Javed Akhtar

Javed Akhtar is a scriptwriter, lyricist and poet, whose lineage can be traced back to seven generations of renowned Urdu writers, poets and freedom fighters. A respected social commentator and activist admired for his secular, liberal and progressive values, Akhtar has written a large number of poems against communalism, social injustice, national integration and for women’s rights. He has received five national awards from the Indian government as well as 15 Filmfare Awards. Akhtar has also been nominated to the Rajya Sabha by the President of India and is a recipient of the Padma Bhushan, the third highest civilian award in India. His publications include his first poetry collection Tarskash, which has been translated into English, French and a range of Indian regional languages. According to a recent survey done by a publisher’s organisation, it is the most sold book of verses in the last 60 years in India. His other books Talking Films and Talking Songs are hailed as some of the most definitive works on Indian cinema.

Jeet Thayil

Jeet Thayil (born 13 October 1959) is an Indian poet, novelist and musician. He is the author of four collections: These Errors Are Correct (Tranquebar, 2008), English (2004, Penguin India, Rattapallax Press, New York, 2004), Apocalypso (Ark, 1997) and Gemini (Viking Penguin, 1992). His first novel, Narcopolis, (Faber & Faber, 2012), which won the DSC Prize for South Asian Literature, was also shortlisted for the 2012 Man Booker Prize and the Hindu Literary Prize.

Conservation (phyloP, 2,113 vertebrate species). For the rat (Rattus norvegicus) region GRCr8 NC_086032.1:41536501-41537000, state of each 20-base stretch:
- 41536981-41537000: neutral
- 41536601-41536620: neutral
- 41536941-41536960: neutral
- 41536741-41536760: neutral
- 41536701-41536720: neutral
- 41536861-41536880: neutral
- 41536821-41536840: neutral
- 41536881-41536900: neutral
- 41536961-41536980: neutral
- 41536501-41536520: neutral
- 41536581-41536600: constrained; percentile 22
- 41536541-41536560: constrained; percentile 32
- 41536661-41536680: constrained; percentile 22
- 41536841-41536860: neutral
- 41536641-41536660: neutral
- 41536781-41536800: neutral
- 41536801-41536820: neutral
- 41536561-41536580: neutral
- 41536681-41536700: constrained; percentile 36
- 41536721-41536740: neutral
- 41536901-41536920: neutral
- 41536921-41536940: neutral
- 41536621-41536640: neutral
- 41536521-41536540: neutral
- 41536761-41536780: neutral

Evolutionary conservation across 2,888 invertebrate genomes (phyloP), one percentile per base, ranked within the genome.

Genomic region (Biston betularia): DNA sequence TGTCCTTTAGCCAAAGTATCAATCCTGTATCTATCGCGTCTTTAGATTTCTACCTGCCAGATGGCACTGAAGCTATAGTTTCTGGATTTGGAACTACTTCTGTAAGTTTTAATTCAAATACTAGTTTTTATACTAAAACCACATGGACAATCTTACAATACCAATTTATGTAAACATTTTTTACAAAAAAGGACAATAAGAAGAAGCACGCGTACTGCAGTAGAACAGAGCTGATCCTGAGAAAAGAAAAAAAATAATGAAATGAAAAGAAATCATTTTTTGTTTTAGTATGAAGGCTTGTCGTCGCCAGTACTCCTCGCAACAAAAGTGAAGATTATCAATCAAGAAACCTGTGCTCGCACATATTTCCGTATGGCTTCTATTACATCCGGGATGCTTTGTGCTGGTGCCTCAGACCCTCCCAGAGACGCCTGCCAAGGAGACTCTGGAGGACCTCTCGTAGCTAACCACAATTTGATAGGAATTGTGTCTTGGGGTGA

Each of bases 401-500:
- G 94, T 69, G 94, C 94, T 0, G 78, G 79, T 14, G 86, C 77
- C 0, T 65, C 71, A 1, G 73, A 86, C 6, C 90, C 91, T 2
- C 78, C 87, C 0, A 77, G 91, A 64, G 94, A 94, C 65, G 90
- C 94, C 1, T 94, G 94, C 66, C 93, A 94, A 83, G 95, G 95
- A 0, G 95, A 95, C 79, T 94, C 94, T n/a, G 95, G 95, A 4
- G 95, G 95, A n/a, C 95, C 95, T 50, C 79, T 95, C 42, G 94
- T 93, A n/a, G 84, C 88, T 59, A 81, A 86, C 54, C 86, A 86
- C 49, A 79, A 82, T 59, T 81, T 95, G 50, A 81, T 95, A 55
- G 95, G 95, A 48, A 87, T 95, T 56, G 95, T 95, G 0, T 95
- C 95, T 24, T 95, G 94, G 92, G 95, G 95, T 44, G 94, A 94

Jeffrey Archer

Jeffrey Archer is an English author and politician. He firmly established himself as a literary force with the publication of his first novel, Not A Penny More, Not A Penny Less, in 1975. Years later, Jeffrey continues to defy his critics and delight his fans. He is famous for his novels, short stories and plays. He has written novels for children as well, such as ‘The First Miracle’, ‘By Royal Appointment’ , and so on.

Jerome Armstrong

Born in Los Angeles, Jerome Armstrong resides in Alexandria, Virginia with his family, where he practises and teaches yoga and qigong.
His PhD in Conflict Analysis and Resolution is from George Mason University. In the early 2000s, he was one of the first popular political bloggers. He co-authored Crashing the Gate: Grassroots, Netroots and the Rise of People-Powered Politics (2006), and worked in digital media for political campaigns in the United States and internationally for over a decade. He is a co-founder of Vox Media, the leading independent modern media company.

Jerry Pinto

Jerry Pinto is a Mumbai-based Indian writer of poetry, prose and children’s fiction, as well as a journalist. Pinto writes in English, and his works include, Helen: The Life and Times of an H-Bomb (2006) which won the Best Book on Cinema Award at the 54th National Film Awards, Surviving Women (2000) and Asylum and Other Poems (2003). His first novel Em and The Big Hoom was published in 2012. Pinto won the Windham-Campbell prize in 2016 for his fiction. He was awarded with Sahitya Akademi award 2016 for novel Em and The Big Hoom.

Joshua Pollock

Joshua Pollock is a student of Kamlesh D. Patel. After experimenting with various meditative practices, Joshua started practicing Heartfulness in the United States in 2002 and has taught it since 2007. He regularly teaches Heartfulness at universities, corporations, government institutions, and at public seminars. An accomplished violinist, Joshua has performed and taught all over the world. He holds a Bachelor of Musical Arts from Indiana University and two Masters degrees from the Guildhall School of Music and Drama in London. In August of 2015, he was invited by Daaji to co author this book.